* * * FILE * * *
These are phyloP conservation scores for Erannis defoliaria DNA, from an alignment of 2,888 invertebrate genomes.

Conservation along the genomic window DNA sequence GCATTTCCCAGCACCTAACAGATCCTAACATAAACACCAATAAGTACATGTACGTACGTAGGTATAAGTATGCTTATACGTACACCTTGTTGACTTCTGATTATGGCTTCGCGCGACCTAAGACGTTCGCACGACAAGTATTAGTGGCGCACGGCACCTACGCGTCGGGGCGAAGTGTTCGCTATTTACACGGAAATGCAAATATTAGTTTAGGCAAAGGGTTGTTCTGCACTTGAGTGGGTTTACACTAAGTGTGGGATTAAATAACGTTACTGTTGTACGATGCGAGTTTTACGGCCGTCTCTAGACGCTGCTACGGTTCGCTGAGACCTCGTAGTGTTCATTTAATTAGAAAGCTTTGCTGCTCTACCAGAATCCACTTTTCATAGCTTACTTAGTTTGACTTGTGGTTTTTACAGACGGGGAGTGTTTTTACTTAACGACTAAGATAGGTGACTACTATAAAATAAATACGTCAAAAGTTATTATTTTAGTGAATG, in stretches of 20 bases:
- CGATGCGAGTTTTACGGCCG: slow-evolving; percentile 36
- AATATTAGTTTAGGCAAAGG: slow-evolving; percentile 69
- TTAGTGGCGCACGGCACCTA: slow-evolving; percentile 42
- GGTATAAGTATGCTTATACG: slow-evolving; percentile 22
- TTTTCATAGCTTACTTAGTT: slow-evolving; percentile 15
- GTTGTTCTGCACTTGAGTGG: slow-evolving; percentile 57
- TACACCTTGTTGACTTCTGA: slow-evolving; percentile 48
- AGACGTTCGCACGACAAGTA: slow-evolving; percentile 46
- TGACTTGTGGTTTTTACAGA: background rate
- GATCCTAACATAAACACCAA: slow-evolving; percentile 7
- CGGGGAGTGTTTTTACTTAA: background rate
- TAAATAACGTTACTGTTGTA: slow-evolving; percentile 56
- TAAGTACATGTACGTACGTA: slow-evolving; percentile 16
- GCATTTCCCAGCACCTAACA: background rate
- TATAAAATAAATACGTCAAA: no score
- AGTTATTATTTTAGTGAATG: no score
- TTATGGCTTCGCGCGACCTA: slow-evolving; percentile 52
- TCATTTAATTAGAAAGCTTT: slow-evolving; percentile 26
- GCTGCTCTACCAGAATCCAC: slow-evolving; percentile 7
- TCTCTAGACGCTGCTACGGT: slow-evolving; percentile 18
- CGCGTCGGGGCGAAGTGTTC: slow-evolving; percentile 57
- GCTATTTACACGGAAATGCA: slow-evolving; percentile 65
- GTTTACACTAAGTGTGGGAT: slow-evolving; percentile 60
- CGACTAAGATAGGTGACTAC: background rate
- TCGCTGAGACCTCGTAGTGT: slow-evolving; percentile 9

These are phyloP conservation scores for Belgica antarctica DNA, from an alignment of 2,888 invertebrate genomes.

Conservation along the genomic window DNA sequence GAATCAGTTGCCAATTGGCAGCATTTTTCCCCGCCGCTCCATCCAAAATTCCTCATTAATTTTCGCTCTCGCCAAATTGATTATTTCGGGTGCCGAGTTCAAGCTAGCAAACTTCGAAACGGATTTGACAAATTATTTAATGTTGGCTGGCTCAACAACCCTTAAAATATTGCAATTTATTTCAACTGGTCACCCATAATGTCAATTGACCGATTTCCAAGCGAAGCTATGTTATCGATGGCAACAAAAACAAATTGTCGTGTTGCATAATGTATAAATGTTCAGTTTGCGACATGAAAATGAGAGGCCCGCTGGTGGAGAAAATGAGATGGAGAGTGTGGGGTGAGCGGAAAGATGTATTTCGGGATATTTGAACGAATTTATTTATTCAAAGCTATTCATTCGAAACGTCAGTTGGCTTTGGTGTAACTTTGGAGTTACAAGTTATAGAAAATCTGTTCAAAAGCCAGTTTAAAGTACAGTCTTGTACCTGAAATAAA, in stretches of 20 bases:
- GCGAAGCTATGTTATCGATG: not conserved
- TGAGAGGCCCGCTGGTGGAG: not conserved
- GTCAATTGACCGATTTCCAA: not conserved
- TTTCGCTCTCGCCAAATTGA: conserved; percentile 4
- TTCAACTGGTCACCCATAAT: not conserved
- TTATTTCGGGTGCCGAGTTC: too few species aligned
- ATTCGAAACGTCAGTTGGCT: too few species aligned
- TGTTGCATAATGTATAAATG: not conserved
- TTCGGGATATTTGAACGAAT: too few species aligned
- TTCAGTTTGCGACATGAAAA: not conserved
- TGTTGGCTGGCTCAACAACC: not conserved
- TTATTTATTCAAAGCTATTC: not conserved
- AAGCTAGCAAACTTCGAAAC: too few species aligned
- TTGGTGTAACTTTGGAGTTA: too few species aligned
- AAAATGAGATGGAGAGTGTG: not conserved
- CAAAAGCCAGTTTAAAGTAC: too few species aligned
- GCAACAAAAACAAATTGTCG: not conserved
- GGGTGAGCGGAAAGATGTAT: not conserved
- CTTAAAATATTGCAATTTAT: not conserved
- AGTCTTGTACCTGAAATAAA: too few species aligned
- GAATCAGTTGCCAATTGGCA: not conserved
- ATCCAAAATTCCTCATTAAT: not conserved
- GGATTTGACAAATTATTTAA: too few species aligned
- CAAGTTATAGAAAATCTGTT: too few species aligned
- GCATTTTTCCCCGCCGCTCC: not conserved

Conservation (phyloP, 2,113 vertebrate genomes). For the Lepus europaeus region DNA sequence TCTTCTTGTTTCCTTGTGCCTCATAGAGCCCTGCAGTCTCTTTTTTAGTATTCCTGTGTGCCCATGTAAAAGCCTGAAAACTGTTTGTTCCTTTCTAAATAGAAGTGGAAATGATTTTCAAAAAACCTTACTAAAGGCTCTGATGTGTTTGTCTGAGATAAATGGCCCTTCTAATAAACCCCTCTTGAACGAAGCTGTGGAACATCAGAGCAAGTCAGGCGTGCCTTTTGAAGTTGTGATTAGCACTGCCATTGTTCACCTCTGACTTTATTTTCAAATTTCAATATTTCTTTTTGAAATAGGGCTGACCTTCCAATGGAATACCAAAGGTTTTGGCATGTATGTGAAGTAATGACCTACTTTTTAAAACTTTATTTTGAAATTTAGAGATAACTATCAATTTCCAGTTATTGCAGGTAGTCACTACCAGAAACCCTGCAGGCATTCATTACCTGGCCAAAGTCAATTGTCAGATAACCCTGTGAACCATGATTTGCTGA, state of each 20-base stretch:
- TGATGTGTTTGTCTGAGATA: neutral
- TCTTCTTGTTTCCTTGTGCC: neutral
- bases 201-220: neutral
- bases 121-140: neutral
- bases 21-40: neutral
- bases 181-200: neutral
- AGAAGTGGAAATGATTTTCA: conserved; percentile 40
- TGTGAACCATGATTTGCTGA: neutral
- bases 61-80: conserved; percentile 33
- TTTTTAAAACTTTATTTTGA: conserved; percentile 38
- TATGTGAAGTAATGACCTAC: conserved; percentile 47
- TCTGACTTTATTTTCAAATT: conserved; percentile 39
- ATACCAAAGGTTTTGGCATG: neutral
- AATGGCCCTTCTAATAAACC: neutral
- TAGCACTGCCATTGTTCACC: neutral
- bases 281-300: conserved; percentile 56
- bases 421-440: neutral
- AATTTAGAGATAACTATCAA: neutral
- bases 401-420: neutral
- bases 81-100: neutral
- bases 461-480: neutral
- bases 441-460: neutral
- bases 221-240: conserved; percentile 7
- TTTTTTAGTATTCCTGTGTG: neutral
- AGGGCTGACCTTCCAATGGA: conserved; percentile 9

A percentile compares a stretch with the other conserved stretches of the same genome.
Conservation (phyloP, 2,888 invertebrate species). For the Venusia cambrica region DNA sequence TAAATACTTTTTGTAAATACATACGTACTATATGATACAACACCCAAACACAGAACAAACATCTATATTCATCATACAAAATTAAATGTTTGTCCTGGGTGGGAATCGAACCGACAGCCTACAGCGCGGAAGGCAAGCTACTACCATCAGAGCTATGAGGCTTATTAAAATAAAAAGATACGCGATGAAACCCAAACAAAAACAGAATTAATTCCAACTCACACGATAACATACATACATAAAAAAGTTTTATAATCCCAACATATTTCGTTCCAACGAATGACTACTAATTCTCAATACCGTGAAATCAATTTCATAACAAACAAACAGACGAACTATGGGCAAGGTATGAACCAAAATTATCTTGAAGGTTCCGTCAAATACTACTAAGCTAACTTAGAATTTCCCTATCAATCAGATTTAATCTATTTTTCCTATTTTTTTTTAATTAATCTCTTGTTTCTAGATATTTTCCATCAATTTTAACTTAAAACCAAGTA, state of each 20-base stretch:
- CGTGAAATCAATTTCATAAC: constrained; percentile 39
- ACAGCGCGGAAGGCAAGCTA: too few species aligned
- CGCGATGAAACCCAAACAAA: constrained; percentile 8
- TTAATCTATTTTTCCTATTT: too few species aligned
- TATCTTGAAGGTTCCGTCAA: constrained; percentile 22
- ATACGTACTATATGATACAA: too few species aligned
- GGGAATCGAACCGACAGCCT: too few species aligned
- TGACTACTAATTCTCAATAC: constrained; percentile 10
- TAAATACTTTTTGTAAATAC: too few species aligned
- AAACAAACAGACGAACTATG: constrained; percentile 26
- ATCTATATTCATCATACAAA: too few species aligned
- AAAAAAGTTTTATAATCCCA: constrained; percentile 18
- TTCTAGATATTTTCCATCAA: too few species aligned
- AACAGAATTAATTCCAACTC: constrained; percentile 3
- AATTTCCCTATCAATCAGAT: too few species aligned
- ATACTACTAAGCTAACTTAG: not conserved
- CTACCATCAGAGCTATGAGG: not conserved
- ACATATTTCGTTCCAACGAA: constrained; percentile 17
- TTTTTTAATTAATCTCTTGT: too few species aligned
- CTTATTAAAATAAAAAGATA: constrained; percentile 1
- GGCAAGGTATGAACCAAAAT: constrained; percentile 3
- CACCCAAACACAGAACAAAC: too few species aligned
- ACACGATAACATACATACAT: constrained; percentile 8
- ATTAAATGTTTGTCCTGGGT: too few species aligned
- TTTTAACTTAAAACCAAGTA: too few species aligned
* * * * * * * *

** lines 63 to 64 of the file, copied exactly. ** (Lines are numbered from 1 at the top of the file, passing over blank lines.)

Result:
- TGTGAACCATGATTTGCTGA: neutral
- bases 61-80: conserved; percentile 33